That followed a surprise raid conducted on March 25, in which the Assam unit of the Directorate of Revenue Intelligence recovered a tiger skin more than 10 feet long as well as more than 200 tiger bones at the Banderdewa checkpoint on the vulnerable Assam – Arunachal Pradesh border. One person was arrested, while two other fled.

The bulk of arrests, however, continue to be related to rhino poaching.  The latest of these came on June 9, when five suspected poachers were arrested from the Mayong area in Kamrup district. They were allegedly planning to kill a rhino in nearby Pobitora Wildlife Sanctuary.

On April 29, the Assam police nabbed a gang of six alleged poachers and wildlife traders, recovering a rhino horn from the Nagaon district. Two more poaching suspects, including a student, were apprehended on March 24, by the Anti Rhino Poaching Task Force from the Kamargaon area in Golaghat district, while they were heading towards Kaziranga.  A .303 rifle, ammunition, a silencer and a motorbike were seized from them. The task force, operational since May 2014, is a joint initiative of the forest and police departments.

Nameri National Park in the Sonitpur District of Assam is home to numerous species including elephants, tigers, leopards and sambar. Photo by Giridhar Appaji Nag Y via Flickr.

However, upping arrests and fast-tracking prosecution is not enough, on its own, to secure more convictions for poachers, said Rahul Dutta, a consultant on wildlife trade and crime for the International Rhino Foundation. Investigators need to be properly trained to investigate such crimes, he explained.

When it comes to wildlife crimes, Indian law stipulates that courts cannot act on ordinary charge sheets or First Information Reports (FIR) filed by the police. Instead, the Wildlife Protection Act requires that petitions of complaint be filed before a magistrate by designated authorities of the forest or police departments, or other specially designated persons. “However, due to lack of clarity in this understanding, countless such cases filed through charge sheets or FIRs are either pending in the court or has not moved beyond the investigation stage,” said Dutta.

To make matters worse, when charges are (incorrectly) brought by the police, offenders may be accused under “inappropriate” statutes, Dutta said. For example, wildlife traffickers may be charged under laws concerning the theft or killing of domesticated livestock. Such cases fail to stand in the courts thus get quashed, enabling the poacher to go scot-free, he said.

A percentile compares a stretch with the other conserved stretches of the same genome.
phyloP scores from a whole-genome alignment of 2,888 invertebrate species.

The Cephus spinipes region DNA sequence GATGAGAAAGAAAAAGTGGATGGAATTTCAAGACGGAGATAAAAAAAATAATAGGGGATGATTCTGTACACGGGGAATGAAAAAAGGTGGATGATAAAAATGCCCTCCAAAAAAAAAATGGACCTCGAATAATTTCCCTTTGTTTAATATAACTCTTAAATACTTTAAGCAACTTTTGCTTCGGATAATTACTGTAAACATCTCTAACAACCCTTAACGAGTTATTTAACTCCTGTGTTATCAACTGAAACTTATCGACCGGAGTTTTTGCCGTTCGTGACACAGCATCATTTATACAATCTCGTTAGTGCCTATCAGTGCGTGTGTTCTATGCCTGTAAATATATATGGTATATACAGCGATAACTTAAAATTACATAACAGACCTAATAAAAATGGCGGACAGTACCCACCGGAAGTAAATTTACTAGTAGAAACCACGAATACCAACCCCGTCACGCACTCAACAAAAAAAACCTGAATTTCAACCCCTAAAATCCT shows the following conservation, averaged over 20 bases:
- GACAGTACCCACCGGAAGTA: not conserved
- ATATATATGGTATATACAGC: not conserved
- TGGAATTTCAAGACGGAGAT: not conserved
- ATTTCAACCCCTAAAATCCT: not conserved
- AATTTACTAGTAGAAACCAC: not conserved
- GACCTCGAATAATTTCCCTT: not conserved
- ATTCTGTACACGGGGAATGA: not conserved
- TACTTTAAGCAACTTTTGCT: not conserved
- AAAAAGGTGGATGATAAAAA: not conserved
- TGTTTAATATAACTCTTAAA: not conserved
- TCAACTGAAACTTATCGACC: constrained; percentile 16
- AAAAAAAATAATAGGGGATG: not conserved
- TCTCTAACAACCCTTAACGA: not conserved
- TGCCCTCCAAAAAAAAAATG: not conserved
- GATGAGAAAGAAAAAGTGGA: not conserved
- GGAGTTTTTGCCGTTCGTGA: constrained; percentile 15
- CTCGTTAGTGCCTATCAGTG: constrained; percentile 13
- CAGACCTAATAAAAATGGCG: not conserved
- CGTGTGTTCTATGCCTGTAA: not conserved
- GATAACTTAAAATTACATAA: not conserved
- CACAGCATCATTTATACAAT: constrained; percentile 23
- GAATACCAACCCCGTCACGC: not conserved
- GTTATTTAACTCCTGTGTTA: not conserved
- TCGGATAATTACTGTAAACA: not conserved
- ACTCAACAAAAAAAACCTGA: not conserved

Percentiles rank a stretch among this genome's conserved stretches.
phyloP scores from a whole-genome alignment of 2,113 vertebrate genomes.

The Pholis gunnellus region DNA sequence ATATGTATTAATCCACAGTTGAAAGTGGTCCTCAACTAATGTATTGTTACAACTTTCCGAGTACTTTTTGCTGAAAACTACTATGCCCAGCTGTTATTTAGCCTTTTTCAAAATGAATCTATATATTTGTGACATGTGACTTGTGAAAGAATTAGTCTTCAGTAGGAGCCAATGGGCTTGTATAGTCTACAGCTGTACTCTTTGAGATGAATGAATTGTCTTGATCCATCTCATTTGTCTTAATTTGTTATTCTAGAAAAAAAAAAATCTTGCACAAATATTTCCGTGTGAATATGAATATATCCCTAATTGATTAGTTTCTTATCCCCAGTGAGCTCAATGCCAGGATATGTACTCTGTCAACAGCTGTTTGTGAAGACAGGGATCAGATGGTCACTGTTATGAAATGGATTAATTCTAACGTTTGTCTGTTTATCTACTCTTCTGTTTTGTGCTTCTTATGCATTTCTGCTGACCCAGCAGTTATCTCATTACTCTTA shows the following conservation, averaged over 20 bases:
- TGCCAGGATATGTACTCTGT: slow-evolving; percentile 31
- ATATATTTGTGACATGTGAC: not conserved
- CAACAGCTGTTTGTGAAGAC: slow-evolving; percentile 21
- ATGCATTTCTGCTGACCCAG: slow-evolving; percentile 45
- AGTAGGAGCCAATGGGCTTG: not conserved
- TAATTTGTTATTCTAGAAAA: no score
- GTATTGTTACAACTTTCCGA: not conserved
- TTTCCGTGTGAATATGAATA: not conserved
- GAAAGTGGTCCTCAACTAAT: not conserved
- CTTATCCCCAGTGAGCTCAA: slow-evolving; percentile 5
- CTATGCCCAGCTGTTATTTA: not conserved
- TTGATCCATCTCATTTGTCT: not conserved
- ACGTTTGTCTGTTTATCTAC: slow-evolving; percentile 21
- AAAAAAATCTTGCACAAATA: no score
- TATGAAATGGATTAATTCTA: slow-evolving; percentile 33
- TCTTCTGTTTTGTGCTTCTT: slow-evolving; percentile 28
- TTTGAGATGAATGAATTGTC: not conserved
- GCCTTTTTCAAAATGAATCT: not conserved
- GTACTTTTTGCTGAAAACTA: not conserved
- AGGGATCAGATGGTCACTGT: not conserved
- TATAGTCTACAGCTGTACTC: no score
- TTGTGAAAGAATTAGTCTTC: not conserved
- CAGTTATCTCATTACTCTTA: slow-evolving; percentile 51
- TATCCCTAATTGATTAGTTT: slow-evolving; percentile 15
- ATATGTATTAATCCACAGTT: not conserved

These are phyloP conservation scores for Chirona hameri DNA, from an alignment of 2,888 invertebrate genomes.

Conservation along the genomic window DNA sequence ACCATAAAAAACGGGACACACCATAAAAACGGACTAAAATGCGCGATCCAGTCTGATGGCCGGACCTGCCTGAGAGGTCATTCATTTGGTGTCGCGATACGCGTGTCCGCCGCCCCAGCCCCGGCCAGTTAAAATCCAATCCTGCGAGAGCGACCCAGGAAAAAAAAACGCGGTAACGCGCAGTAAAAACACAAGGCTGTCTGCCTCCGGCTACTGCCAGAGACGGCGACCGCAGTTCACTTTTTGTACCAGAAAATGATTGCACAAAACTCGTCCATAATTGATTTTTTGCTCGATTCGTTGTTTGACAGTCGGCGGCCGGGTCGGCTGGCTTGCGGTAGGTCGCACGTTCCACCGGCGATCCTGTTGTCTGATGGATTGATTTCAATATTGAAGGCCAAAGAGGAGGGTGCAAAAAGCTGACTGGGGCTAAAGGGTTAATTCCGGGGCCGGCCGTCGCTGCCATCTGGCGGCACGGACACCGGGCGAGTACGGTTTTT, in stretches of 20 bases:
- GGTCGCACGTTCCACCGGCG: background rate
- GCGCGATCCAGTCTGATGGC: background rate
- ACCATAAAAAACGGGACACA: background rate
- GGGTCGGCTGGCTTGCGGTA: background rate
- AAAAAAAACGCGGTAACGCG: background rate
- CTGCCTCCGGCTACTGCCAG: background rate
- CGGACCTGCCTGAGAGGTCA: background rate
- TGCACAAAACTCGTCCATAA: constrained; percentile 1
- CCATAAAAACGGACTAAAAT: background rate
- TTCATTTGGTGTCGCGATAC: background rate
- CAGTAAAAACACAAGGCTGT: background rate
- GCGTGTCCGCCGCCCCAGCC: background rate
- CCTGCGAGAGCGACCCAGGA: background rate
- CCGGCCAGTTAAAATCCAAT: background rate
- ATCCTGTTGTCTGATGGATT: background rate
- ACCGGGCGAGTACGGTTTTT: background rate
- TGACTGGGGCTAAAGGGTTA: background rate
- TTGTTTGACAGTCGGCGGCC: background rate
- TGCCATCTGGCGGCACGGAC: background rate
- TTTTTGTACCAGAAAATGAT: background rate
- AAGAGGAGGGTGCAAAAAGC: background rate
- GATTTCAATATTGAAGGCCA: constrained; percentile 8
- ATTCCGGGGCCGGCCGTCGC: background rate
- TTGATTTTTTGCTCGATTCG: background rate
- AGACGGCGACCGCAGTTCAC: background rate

If offense reports are not prepared correctly, even fast-track courts can’t expedite cases, Dutta added.

A greater one-horned rhino in Assam State’s Kaziranga National Park. Photo by Udayan Dasgupta for Mongabay.

In an effort improve conviction rates, the forest department is conducting training programs in investigation methods for both forest and police staff, said Brahma, the wildlife warden. These include instruction on forensic techniques such as the recovery and seizure of evidence and proper recording of statements from the accused and from witnesses. The aim, he said, is to allow investigators to present evidence that meets legal standards and can help bring cases to a solid conclusion. The latest of these exercises was organized in Kaziranga on June 3.

The state is also stepping up its anti-poaching efforts with the procurement of sophisticated weapons as INSAS rifles, Self Loading Rifles, Ghatak Rifles (the Indian equivalent of AK 47) and 9 mm pistols for the soon-to-be-launched 112-member Special Rhino Protection Force in the state, said Brahma.

“All such initiatives put together are certainly clamping down on wildlife crimes in the state,” said Deba Kumar Dutta,  a member of IUCN’s Asian Rhino Specialist Group and senior project officer at WWF India. Such efforts are also helping the authorities combat major crimes in the region in general, since poachers are often linked with extremist groups or criminals involved in drug and human trafficking, he said.